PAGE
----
Response to Hurricane Katrina recovery
My friend, David Trentadue, grew up in and has family in New Orleans

Katrina raises more important questions for MI elections

This past week I sat stunned watching the coverage of Hurricane Katrina.  I know big storms happen and people suffer as a result. 

But, what really shook me to my core was the apparent lack of response by the federal government to the needs of the people trapped in the New Orleans Convention Center and in the Superdome. 

Let me be clear.  I'm a lifelong conservative Republican and I feel good about President Bush for the most part, but I'm unsure about his response to the hurricane.

I watched CNN and its reports reports from the chaos of the convention center and then I saw the smiling reports from the FEMA director who gushed about how help was coming.  And it didn't.  People waited.  They suffered and they died.  It would be easy to come to the conclusion that they were being ignored.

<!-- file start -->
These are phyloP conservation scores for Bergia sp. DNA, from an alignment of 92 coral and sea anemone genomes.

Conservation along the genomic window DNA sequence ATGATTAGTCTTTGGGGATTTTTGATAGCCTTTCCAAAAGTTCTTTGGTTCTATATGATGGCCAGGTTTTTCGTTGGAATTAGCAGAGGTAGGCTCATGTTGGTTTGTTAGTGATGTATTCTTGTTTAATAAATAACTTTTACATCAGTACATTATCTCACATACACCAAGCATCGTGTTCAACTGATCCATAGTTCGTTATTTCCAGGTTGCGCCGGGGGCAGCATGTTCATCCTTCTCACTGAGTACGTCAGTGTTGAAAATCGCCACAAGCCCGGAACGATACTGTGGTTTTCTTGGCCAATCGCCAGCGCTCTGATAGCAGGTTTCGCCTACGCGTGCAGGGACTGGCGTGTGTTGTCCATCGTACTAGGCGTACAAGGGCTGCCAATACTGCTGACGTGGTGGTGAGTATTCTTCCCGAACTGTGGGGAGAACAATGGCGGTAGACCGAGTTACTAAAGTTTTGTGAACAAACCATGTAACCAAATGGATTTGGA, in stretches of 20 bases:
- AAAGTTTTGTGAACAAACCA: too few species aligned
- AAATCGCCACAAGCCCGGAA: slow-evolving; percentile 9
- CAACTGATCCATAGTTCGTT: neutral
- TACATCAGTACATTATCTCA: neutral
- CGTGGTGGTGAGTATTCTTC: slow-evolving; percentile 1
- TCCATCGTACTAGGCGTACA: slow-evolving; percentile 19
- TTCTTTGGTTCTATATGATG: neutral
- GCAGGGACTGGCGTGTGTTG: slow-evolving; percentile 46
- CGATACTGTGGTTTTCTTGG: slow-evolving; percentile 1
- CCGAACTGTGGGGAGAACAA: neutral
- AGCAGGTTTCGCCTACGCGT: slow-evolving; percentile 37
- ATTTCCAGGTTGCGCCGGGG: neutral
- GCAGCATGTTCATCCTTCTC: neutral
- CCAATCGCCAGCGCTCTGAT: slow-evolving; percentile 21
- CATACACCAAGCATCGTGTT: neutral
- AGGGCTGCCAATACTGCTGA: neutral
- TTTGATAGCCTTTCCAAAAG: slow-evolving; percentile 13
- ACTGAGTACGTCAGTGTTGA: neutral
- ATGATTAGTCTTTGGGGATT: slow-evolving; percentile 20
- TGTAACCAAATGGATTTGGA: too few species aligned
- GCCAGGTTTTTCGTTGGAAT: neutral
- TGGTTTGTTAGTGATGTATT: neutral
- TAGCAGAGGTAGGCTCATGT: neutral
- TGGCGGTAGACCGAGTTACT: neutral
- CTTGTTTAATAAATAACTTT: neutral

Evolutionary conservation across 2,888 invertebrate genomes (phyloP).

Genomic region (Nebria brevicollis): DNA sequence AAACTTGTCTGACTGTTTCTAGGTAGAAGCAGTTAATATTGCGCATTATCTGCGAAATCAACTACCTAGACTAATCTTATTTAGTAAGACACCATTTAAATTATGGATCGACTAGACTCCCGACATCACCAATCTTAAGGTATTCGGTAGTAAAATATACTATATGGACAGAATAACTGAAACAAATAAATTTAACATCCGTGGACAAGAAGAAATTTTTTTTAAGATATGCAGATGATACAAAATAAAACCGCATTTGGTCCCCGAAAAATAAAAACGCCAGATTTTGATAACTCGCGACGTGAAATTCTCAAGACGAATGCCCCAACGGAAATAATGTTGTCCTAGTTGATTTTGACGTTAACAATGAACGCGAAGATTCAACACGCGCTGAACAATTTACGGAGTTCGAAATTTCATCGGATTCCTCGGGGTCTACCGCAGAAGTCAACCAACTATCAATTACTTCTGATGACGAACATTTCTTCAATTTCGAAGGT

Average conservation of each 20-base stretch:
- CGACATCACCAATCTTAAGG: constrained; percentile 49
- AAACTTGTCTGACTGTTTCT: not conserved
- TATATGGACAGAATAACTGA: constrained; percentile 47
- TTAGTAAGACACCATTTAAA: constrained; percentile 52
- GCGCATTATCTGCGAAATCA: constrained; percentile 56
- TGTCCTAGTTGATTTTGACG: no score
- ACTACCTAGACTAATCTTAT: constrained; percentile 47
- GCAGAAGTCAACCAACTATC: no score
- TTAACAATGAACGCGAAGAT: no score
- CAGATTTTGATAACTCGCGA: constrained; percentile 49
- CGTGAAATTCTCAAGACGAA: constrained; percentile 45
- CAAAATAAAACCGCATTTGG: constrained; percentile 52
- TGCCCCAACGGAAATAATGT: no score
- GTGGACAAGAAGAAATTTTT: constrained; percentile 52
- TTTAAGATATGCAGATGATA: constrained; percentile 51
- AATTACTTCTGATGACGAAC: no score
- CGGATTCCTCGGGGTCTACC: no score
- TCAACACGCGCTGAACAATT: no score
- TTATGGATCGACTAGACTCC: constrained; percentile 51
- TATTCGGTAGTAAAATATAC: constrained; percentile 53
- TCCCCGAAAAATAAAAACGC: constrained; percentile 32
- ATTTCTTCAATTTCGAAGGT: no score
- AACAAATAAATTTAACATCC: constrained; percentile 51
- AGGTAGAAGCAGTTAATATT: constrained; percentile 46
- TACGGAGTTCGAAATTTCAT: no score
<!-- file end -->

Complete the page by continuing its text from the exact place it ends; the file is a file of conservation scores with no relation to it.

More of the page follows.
This brings me to Michigan and the upcoming local elections and the state elections next year.

As a citizen, I want to know how our State Capital city of Lansing is prepared for an emergency.

  • Is there a plan?
  • What is the emergency plan?
  • Who has local responsibility for carrying out the plan?
  • When will you start publicizing this plan?
  • Have you practiced the plan?

Next year, we have a gubernatorial election in Michigan.  I have the same questions for the candidates.  Republican candidate for the nomination, Dick Devos, says the problem in Michigan is not enough jobs.  We need to know from him and the incumbent governor about emergency service plans and preparations.

In another month or two, it will start getting colder in Michigan. We have had snow and cold emergencies in the past.  Will we experience a power outage that could cripple the state and take lives?  What's the plan?

These questions need to be asked and answered before we get to that point.